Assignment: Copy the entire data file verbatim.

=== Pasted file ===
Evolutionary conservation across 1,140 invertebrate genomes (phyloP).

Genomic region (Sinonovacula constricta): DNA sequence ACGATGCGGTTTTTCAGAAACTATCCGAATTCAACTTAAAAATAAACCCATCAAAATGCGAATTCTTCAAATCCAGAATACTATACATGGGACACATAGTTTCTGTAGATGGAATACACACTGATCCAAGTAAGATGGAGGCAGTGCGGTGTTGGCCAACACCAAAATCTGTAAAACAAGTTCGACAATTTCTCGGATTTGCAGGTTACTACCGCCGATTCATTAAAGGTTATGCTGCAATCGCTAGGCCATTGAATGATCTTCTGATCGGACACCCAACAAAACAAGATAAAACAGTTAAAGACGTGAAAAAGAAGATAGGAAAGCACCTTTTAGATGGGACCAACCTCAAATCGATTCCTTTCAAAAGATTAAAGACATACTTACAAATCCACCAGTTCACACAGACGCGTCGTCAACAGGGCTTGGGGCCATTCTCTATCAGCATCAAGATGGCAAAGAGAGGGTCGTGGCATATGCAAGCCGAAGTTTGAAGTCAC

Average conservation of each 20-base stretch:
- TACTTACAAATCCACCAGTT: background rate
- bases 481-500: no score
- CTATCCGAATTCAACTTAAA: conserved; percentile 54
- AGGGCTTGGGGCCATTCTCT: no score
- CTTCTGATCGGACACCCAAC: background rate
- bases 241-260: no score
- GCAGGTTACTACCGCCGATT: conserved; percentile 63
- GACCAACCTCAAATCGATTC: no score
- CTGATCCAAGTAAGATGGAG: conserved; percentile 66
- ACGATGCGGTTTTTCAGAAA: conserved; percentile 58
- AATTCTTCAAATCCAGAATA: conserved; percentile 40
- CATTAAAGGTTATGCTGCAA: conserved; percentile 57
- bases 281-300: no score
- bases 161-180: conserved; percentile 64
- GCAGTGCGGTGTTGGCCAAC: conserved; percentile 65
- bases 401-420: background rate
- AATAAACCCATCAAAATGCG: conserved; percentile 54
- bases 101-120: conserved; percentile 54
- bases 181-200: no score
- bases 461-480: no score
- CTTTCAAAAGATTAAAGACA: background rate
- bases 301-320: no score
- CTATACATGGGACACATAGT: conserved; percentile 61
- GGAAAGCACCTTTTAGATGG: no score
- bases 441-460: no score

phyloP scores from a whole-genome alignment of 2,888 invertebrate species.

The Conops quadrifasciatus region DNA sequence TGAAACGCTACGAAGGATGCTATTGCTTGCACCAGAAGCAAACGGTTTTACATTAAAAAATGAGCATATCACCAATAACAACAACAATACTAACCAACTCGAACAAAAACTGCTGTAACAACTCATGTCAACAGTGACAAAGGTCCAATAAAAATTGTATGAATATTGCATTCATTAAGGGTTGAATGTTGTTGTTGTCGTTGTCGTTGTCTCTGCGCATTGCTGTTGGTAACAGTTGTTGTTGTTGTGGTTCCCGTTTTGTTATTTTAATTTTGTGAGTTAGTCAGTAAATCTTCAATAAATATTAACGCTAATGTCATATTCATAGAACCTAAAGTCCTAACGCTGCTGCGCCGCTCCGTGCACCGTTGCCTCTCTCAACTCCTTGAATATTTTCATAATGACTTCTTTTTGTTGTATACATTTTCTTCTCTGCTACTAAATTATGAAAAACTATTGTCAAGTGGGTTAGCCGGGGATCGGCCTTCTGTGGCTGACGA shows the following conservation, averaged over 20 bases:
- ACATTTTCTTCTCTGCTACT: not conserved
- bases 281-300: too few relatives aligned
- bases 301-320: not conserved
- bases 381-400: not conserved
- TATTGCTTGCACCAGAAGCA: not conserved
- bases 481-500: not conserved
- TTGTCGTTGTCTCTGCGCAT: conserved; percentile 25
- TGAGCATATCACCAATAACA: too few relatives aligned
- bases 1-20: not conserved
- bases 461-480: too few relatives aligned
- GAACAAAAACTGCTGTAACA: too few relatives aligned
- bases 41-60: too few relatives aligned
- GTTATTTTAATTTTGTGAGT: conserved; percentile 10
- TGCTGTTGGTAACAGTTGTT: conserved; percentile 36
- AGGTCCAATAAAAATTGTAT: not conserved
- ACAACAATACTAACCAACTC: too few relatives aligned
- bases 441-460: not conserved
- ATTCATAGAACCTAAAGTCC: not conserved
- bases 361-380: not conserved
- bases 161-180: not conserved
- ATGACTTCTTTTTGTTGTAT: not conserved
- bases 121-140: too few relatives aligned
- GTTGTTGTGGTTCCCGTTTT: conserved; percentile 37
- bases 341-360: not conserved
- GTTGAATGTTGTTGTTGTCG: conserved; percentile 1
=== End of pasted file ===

Evolutionary conservation across 1,140 invertebrate genomes (phyloP).

Genomic region (Sinonovacula constricta): DNA sequence ACGATGCGGTTTTTCAGAAACTATCCGAATTCAACTTAAAAATAAACCCATCAAAATGCGAATTCTTCAAATCCAGAATACTATACATGGGACACATAGTTTCTGTAGATGGAATACACACTGATCCAAGTAAGATGGAGGCAGTGCGGTGTTGGCCAACACCAAAATCTGTAAAACAAGTTCGACAATTTCTCGGATTTGCAGGTTACTACCGCCGATTCATTAAAGGTTATGCTGCAATCGCTAGGCCATTGAATGATCTTCTGATCGGACACCCAACAAAACAAGATAAAACAGTTAAAGACGTGAAAAAGAAGATAGGAAAGCACCTTTTAGATGGGACCAACCTCAAATCGATTCCTTTCAAAAGATTAAAGACATACTTACAAATCCACCAGTTCACACAGACGCGTCGTCAACAGGGCTTGGGGCCATTCTCTATCAGCATCAAGATGGCAAAGAGAGGGTCGTGGCATATGCAAGCCGAAGTTTGAAGTCAC

Average conservation of each 20-base stretch:
- TACTTACAAATCCACCAGTT: background rate
- bases 481-500: no score
- CTATCCGAATTCAACTTAAA: conserved; percentile 54
- AGGGCTTGGGGCCATTCTCT: no score
- CTTCTGATCGGACACCCAAC: background rate
- bases 241-260: no score
- GCAGGTTACTACCGCCGATT: conserved; percentile 63
- GACCAACCTCAAATCGATTC: no score
- CTGATCCAAGTAAGATGGAG: conserved; percentile 66
- ACGATGCGGTTTTTCAGAAA: conserved; percentile 58
- AATTCTTCAAATCCAGAATA: conserved; percentile 40
- CATTAAAGGTTATGCTGCAA: conserved; percentile 57
- bases 281-300: no score
- bases 161-180: conserved; percentile 64
- GCAGTGCGGTGTTGGCCAAC: conserved; percentile 65
- bases 401-420: background rate
- AATAAACCCATCAAAATGCG: conserved; percentile 54
- bases 101-120: conserved; percentile 54
- bases 181-200: no score
- bases 461-480: no score
- CTTTCAAAAGATTAAAGACA: background rate
- bases 301-320: no score
- CTATACATGGGACACATAGT: conserved; percentile 61
- GGAAAGCACCTTTTAGATGG: no score
- bases 441-460: no score

phyloP scores from a whole-genome alignment of 2,888 invertebrate species.

The Conops quadrifasciatus region DNA sequence TGAAACGCTACGAAGGATGCTATTGCTTGCACCAGAAGCAAACGGTTTTACATTAAAAAATGAGCATATCACCAATAACAACAACAATACTAACCAACTCGAACAAAAACTGCTGTAACAACTCATGTCAACAGTGACAAAGGTCCAATAAAAATTGTATGAATATTGCATTCATTAAGGGTTGAATGTTGTTGTTGTCGTTGTCGTTGTCTCTGCGCATTGCTGTTGGTAACAGTTGTTGTTGTTGTGGTTCCCGTTTTGTTATTTTAATTTTGTGAGTTAGTCAGTAAATCTTCAATAAATATTAACGCTAATGTCATATTCATAGAACCTAAAGTCCTAACGCTGCTGCGCCGCTCCGTGCACCGTTGCCTCTCTCAACTCCTTGAATATTTTCATAATGACTTCTTTTTGTTGTATACATTTTCTTCTCTGCTACTAAATTATGAAAAACTATTGTCAAGTGGGTTAGCCGGGGATCGGCCTTCTGTGGCTGACGA shows the following conservation, averaged over 20 bases:
- ACATTTTCTTCTCTGCTACT: not conserved
- bases 281-300: too few relatives aligned
- bases 301-320: not conserved
- bases 381-400: not conserved
- TATTGCTTGCACCAGAAGCA: not conserved
- bases 481-500: not conserved
- TTGTCGTTGTCTCTGCGCAT: conserved; percentile 25
- TGAGCATATCACCAATAACA: too few relatives aligned
- bases 1-20: not conserved
- bases 461-480: too few relatives aligned
- GAACAAAAACTGCTGTAACA: too few relatives aligned
- bases 41-60: too few relatives aligned
- GTTATTTTAATTTTGTGAGT: conserved; percentile 10
- TGCTGTTGGTAACAGTTGTT: conserved; percentile 36
- AGGTCCAATAAAAATTGTAT: not conserved
- ACAACAATACTAACCAACTC: too few relatives aligned
- bases 441-460: not conserved
- ATTCATAGAACCTAAAGTCC: not conserved
- bases 361-380: not conserved
- bases 161-180: not conserved
- ATGACTTCTTTTTGTTGTAT: not conserved
- bases 121-140: too few relatives aligned
- GTTGTTGTGGTTCCCGTTTT: conserved; percentile 37
- bases 341-360: not conserved
- GTTGAATGTTGTTGTTGTCG: conserved; percentile 1